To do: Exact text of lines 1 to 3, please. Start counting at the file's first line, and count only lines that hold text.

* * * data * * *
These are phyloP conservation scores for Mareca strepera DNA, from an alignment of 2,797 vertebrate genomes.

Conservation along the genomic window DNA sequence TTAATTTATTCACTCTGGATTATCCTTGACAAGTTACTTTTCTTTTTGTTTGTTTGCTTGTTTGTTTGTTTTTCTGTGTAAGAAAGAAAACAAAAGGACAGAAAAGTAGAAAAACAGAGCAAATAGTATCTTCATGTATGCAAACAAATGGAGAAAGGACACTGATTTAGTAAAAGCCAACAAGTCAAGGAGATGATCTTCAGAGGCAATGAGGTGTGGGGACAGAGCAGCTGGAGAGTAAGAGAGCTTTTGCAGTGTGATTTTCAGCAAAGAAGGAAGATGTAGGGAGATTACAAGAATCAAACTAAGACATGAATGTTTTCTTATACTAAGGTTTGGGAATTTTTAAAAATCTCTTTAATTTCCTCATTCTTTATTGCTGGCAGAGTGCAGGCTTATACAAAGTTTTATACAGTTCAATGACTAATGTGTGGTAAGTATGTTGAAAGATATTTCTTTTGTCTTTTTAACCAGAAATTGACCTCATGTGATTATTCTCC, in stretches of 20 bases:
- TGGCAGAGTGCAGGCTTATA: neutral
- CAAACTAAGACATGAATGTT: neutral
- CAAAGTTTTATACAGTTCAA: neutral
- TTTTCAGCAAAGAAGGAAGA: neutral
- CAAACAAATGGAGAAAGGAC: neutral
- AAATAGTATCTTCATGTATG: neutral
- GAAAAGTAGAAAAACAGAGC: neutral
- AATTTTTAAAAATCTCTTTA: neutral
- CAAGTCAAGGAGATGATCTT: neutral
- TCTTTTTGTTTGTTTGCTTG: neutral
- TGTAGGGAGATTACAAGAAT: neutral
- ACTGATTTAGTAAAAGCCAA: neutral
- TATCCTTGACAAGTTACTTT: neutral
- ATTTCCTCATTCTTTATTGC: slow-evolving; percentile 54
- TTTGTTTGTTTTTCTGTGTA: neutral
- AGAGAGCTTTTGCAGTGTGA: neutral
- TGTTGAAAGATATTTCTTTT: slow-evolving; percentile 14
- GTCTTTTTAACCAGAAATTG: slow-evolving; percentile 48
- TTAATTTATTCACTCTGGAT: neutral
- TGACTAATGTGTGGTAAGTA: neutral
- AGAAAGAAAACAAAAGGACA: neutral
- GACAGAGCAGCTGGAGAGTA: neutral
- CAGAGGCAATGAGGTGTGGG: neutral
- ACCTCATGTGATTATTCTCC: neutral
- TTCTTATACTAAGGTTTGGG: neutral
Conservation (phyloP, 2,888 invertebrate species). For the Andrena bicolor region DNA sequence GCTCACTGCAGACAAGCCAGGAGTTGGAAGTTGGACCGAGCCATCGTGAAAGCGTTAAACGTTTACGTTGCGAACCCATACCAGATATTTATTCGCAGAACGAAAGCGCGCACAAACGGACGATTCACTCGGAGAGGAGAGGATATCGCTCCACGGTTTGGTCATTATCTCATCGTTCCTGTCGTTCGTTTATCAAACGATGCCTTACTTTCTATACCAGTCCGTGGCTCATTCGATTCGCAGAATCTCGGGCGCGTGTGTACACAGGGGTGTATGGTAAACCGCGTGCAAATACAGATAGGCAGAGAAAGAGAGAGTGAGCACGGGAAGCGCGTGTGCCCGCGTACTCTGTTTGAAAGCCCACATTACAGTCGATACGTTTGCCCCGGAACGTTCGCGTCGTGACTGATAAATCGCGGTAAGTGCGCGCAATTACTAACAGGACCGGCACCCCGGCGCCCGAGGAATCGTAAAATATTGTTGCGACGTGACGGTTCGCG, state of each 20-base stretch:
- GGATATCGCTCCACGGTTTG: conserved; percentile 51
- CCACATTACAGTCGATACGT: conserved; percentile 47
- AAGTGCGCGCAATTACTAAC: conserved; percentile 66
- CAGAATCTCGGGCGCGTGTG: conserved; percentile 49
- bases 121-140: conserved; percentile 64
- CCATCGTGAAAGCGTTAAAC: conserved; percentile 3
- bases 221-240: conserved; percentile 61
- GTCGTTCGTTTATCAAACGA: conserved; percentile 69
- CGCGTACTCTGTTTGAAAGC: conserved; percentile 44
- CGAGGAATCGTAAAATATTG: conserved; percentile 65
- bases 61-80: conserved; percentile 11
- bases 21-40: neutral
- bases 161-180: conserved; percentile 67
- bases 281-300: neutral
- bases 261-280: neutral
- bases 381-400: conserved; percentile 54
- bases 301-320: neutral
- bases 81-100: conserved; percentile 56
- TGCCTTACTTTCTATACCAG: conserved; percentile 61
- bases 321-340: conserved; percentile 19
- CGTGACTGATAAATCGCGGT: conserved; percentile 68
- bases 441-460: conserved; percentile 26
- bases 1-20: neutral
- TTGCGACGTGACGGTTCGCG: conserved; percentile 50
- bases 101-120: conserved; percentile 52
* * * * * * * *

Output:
These are phyloP conservation scores for Mareca strepera DNA, from an alignment of 2,797 vertebrate genomes.

Conservation along the genomic window DNA sequence TTAATTTATTCACTCTGGATTATCCTTGACAAGTTACTTTTCTTTTTGTTTGTTTGCTTGTTTGTTTGTTTTTCTGTGTAAGAAAGAAAACAAAAGGACAGAAAAGTAGAAAAACAGAGCAAATAGTATCTTCATGTATGCAAACAAATGGAGAAAGGACACTGATTTAGTAAAAGCCAACAAGTCAAGGAGATGATCTTCAGAGGCAATGAGGTGTGGGGACAGAGCAGCTGGAGAGTAAGAGAGCTTTTGCAGTGTGATTTTCAGCAAAGAAGGAAGATGTAGGGAGATTACAAGAATCAAACTAAGACATGAATGTTTTCTTATACTAAGGTTTGGGAATTTTTAAAAATCTCTTTAATTTCCTCATTCTTTATTGCTGGCAGAGTGCAGGCTTATACAAAGTTTTATACAGTTCAATGACTAATGTGTGGTAAGTATGTTGAAAGATATTTCTTTTGTCTTTTTAACCAGAAATTGACCTCATGTGATTATTCTCC, in stretches of 20 bases:
- TGGCAGAGTGCAGGCTTATA: neutral